The Source SDK Visual Studios Projects properties and options are acceptable for many mods, but it can be made better and faster with some small changes to utilize Microsoft's optimizing C++ compiler. These changes produce code better tuned for newer processors without the need to re-write anything.
These changes are implemented by added extra switches and options to the property pages of your client and server projects. You can find this by selecting Project then Properties from the menu in the Visual C++ 2003 IDE.
In the project properties page of your client and server, change these settings to optimize your DLL files.
Set the compiler to use the release configuration instead of the debug configuration. This will apply several stock options. Most notably, it will define the NDEBUG macro instead of the DEBUG macro, allowing the preprocessor to remove various debugging aids, such as range checks and assertions, that consumes time.
Another thing this does is that it switches the runtime from the debugging version to the optimized release version.
The compiler normally implements function calls by adding code that saves things that the call could destroy and then a branch instruction to the code of the called function.
By inlining you are telling the compiler to instead place a copy of the called function in place. This has several advantages. Most notably, trivial functions (like many in the c++ standard library) can be much cheaper than the code that deals with the function call itself. By just copying the function code to the spot you can skip that overhead.
Note that the resulting code may be slightly larger. But it should run faster.
Loops allow you to do the same thing over and over again, but they are not free. Each time the loop body ends there has to be code that deals with the loop semantics. That code has a slight overhead.
Loop unrolling aims to trade space for that overhead. The compiler will simply replace the loop with the loop body repeated the requested number of times.
Of course, this makes the resulting code larger, but that is the trade off for not having the overhead of the loop semantics.
Target a modern CPU version
- Optimization -> Optimize for Processor - set to Pentium 4 and Above(/G7)
The G7 flag produces code which is optimized for Pentium 4 processors and above which, in some cases can lead to a 10% improvement in execution speed. The code will still run on older processors, just not as fast.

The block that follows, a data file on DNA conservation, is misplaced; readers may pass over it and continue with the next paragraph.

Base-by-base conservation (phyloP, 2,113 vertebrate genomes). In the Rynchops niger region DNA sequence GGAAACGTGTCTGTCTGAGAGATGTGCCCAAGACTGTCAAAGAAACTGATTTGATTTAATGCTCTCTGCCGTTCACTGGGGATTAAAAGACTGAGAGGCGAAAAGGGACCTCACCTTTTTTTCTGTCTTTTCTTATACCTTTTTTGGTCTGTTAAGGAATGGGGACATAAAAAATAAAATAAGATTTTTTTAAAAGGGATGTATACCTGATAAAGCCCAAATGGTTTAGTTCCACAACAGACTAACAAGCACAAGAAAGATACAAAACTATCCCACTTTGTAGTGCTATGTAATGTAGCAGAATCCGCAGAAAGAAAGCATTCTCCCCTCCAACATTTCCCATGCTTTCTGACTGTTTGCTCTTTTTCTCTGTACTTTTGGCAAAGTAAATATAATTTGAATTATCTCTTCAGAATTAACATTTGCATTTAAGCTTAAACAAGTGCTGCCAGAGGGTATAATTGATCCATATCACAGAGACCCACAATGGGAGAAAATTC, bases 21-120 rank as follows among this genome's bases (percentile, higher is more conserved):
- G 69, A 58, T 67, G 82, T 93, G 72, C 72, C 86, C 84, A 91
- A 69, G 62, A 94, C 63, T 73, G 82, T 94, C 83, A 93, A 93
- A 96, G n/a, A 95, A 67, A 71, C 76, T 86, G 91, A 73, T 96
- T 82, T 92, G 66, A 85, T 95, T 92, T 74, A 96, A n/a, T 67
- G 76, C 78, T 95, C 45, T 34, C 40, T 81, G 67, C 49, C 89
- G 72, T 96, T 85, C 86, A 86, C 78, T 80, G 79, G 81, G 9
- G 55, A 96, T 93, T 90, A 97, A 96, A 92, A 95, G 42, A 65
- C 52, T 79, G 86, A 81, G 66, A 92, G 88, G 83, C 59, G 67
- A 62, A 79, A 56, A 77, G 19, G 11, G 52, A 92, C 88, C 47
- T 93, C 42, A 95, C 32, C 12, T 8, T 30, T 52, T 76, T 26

- Code Generation -> Enable Enhanced Instruction Set - set to Streaming SIMD Extensions (/arch:SSE)
The arch flag enables the use of instructions found on processors that support enhanced instruction sets e.g., the SSE and SSE2 extensions of Intel 32-bit processors.Note: Be careful with this setting as it will prevent the code running on processors which don't support these extensions
You can enable SSE (Streaming SIMD Extensions) optimizations due to the minimum requirements of HL2 being a 1.2 GHz CPU, that defaults to a Pentium 4 or AMD Athlon processor that supports this technology.
- Optimization -> Enabled COMDAT Folding - set to Remove Redundant COMDATs (/OPT:ICF)
/OPT:ICF removes redundant COMDAT symbols from the linker output.
- Optimization -> Optimize for Windows98 - set to No (/OPT:NOWIN98)
/OPT:NOWIN98 controls the section alignment in the final image. You should use this switch when building DLL's only for Windows NT, Windows 2000, Windows XP or later.
Whole Program Optimization / Link time code generation
- Whole Program Optimization - set to Yes.
Specifies that the program will be optimized across .obj boundaries.
Using whole program optimization means that each build will take longer, since the compiler effectively runs on all the files at the same time each build, but the compiler will on the other hand be able to optimize across compilation units, resulting in better performing output.
Profile guided optimization (PGO)
The compiler normally has to guess a lot about how the code will run as it compiles. By using PGO you run the program and capture actual usage statistics that you can feed back to the compiler, allowing it to know reality instead of having to guess. This can allow the compiler to drop hints for the CPU on what is likely and what is unlikely, letting the CPU use it's own optimizations more efficiently.
This is difficult to automatize, since it involves actually playing the game and ensuring that various parts of the code actually gets executed.